Last time out we looked at a couple of weizen bocks, so we’ll continue that today with the Baeren Ursus and the Schneider Weisse Tap 6 Unser Aventinus.
Baeren Ursus (ベアレン・ウルズス)
Package: 330mL bottle
Pour – Orange gold, lots of foam that settles slowly
Aroma – Lots of banana and sugar, also very wheaty with some cloves
Flavor – Initially lots of spicy banana, tangy in the middle, then some hop bitterness with slightly bitter and banana wheat finish, nice creamy texture
Baeren are one of the better German craft brewers around in Japan, but I find their Summer Weizen to be nothing to write home about. Their Ursus weizen bock, however, is one of my favorite Baeren brews, so let’s take a closer look at it.
When Baeren was first getting established, they had a German brewer by the name of Ivo Odenthal, who incidentally also used to be the head brewer at Ginga Kogen. In any case, this beer was not only conceived and brewed by Odenthal in the early days but also named by him – Ursus being a genus of large bears, with Baeren meaning bear in German. As if brewing beers and naming them was not enough, Odenthal also designed the Baeren logo!
The first thing you’ll notice about the Baeren Ursus is banana. Lots of it. Don’t let that fool you into thinking this is a one-dimensional beer, though – there’s actually quite a lot going on here. Plenty of spice and cloves, wheat, slight booze, but best of all, hops! There are noticeable hops and bitterness, and while I don’t think that’s the primary raison d’être for a weizen or weizen bock, it’s always a very nice bonus.
Overall this is a very interesting and delicious beer, and the pick of the weizen bock litter in Japan for me. Let’s see how it stacks up compared to another favorite of mine, the Aventinus.
Schneider Weisse Tap 6 Unser Aventinus
Package: 500mL bottle
Misc: IBU – 16
Pour – Cloudy, ruby red-brown, not much carbonation
Aroma -Slight banana, also malty, but very faint
Flavor – Sweet toasted malts, caramel, a bit of banana and booze
Earlier we discussed Schneider Weisse in our review of their Tap 7 Unser Original weizen, and while we won’t go into the same details here, the main takeaway is that they are a very old brewery, having been established in 1872. The Aventinus is one of their best-known beers, and even has its own Wikipedia page, if a bit thin. Much like how the original weizen uses the same recipe it did from long ago, the Aventinus weizen bock also uses the same original recipe from 1907.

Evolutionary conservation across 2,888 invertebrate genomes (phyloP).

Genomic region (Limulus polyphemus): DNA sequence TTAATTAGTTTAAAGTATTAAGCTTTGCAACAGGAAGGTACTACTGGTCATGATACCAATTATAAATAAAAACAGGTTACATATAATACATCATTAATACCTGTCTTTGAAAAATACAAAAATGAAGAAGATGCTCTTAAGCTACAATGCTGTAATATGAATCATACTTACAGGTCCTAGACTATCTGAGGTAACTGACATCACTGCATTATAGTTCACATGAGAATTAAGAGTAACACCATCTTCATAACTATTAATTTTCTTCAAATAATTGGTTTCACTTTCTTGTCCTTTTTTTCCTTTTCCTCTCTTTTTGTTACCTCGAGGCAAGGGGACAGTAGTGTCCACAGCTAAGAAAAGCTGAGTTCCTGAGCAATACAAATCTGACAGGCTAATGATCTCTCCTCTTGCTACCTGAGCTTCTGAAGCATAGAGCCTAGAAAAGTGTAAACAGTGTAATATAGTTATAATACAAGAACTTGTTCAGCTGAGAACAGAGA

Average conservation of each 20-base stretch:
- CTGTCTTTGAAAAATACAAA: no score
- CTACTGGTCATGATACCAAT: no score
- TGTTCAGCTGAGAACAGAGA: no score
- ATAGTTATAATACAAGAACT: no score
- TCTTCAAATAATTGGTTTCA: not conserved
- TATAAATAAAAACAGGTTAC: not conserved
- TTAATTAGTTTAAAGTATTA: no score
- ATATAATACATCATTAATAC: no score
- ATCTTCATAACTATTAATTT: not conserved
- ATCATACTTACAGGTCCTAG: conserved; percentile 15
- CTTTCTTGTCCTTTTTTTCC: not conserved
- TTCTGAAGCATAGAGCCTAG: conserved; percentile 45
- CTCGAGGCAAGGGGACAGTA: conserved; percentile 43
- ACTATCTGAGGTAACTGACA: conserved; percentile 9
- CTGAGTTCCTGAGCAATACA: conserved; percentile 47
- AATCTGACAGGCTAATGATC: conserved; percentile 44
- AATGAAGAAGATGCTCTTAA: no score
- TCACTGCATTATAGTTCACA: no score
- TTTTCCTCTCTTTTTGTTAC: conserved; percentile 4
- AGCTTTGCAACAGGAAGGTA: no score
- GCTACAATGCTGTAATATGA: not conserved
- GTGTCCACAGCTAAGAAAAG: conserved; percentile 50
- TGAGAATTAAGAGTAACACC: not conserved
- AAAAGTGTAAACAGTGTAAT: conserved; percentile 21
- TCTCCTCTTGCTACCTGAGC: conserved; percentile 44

The product page notes that the recipe calls for 50% wheat and 50% barley, with Hallertau Tradition and Magnum hops (which, by the way, are the same hop varieties used in the Tap 7 Unser Original). Also, while we have been referring to it as a weizen bock, they call it a wheat doppelbock. With doppelbock essentially meaning a double bock, it’s not surprising then that the ABV of the Aventinus at 8.2% is a bit stronger than the 7% of the Baeren Ursus and the Fujizakura Weizen Bock. Finally, on a naming note, the beer is named after the Bavarian historian Johannes Aventinus.
Enough history – let’s try the beer! It’s hard to actually say why, but the one word that comes to mind when I drink this beer is mature. The flavors are very consistent, with a dark malty flavor, and also hints of spice and caramel. The booze is mostly well-hidden but is there in the background. However, one of the the most interesting aspects about this beer is that no matter how much of it you drink, or how much it warms up, it doesn’t change much. Maybe that’s what I mean by mature – this beer knows where it’s been and where it’s going, and doesn’t care what you think about it.
So overall, the Aventinus has tremendous flavor and tremendous balance. I especially appreciated the dark roasted aspects of it together with the spice and banana, and that kind of roast is unusual with weizen bocks. The Baeren, of course, differentiated itself from the crowd with its hops, which made today’s tasting great – two wonderful weizen bocks that have a slight twist compared to most of their brethren, but both with great balance and complexity. Of course the Weihenstephaner Vitus from last time out was also a nice one, so it’s been a good run of weizen bocks here.
We’ll end with a brief purchasing note – the Baeren Ursus is getting harder to find, but I did find it at Tanakaya. The Aventinus can usually be found at Tokyo Liquor Land, and I’ve seen it at Tanakaya as well. I think this is probably going to be it for the weizen bock reviews this year, but Iwate Kura and Mojiko Retro also make weizen bocks, so we’ll have to wait until next winter to try those.